• IF A PILOT LIGHT REPEATEDLY GOES OUT or is very difficult to light, there may be a safety problem. DO NOT try to fix the problem yourself. It is strongly recom- mended that only a QUALIFIED SERVICE TECHNICIAN light any pilot light that has gone out.
  • YOU ARE TAKING THE RISK of starting a fire or an explosion if you light a pilot light yourself. Carefully follow all of the manufacturer’s instructions and warnings concerning the appliance before attempting to light the pilot.

APPLIANCE MAINTENANCE…

  • LEAVE IT TO THE EXPERTS. Only a qualified service technician has the training to install, inspect, service, maintain, and repair your appliances. Have your appliances and propane system inspected just before the start of each heating season.
  • HELP YOUR APPLIANCES “BREATHE.” Check the vents of your appliances to be sure that flue gases can flow easily to the outdoors; clear away any insect or bird nests or other debris. Also, clear the area around your appliances so plenty of air can reach the burner for proper combustion.
  • DO NOT TRY TO MODIFY OR REPAIR valves, regulators, connectors, controls, or other appliance and cylinder/tank parts. Doing so creates the risk of a gas leak that can result in property damage, serious injury, or death.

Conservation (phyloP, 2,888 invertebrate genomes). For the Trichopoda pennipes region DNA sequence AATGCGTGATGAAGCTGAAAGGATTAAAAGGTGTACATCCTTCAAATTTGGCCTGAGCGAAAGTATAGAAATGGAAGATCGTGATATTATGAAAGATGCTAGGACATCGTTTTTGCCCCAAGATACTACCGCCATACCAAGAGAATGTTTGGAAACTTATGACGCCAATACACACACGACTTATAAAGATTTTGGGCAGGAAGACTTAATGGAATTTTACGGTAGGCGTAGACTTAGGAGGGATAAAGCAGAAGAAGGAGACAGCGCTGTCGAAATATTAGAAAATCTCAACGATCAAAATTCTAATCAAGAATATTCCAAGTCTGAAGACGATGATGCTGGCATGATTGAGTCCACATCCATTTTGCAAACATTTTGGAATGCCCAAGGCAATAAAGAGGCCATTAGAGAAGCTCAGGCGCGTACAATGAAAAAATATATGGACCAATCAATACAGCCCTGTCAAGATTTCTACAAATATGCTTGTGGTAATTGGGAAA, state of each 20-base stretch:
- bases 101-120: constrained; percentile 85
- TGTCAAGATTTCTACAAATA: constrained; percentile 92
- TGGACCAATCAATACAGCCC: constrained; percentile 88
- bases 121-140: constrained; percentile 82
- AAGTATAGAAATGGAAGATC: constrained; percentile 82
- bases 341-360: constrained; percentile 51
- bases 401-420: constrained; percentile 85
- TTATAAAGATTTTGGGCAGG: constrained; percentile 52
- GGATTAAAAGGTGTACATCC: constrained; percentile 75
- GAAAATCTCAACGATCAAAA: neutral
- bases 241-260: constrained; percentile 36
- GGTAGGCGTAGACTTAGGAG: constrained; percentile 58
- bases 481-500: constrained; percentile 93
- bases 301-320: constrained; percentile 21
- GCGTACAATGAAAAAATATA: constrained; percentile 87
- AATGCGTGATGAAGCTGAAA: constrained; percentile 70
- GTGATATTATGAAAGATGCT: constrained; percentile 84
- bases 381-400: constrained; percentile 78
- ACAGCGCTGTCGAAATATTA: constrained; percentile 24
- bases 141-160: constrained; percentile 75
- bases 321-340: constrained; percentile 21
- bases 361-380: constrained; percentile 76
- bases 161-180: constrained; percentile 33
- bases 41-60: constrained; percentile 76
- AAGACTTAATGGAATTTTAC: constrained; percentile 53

• HAVE OLDER APPLIANCE CONNECTORS INSPECTED. Certain older appliance con- nectors may crack or break, causing a gas leak. If you have an appliance that is more than 20 years old, have a qualified service technician inspect the connector. Do not  do this yourself, as movement of the ap- pliance might damage the connector and cause a leak.

FLAMMABLE VAPORS ARE A SAFETY HAZARD. The pilot light on your pr0pane appliance can ignite vapors from gasoline, paint thinners, and other flammable liquids. Be sure to store and use flammable liquids outdoors or in an area of the building containing no propane appliances.

DON’T RISK IT! If you cannot operate any part of your propane system, or if you think an appliance or other device is not working properly, call your propane retailer or a qualified service technician for assistance.

RUNNING OUT OF GAS…

DON’T RUN OUT OF GAS. SERIOUS SAFETY HAZARDS, INCLUDING FIRE OR EXPLOSION, CAN RESULT.

  • If an appliance valve or a gas line is left open, a leak could occur when the system is recharged with propane.
  • If your propane tank runs out of gas, any  pilot lights on your appliances will go out. This can be extremely dangerous.
  • A LEAK CHECK IS REQUIRED. In many states, a propane retailer or a qualified service technician must perform a leak  check of your propane system before turning on the gas.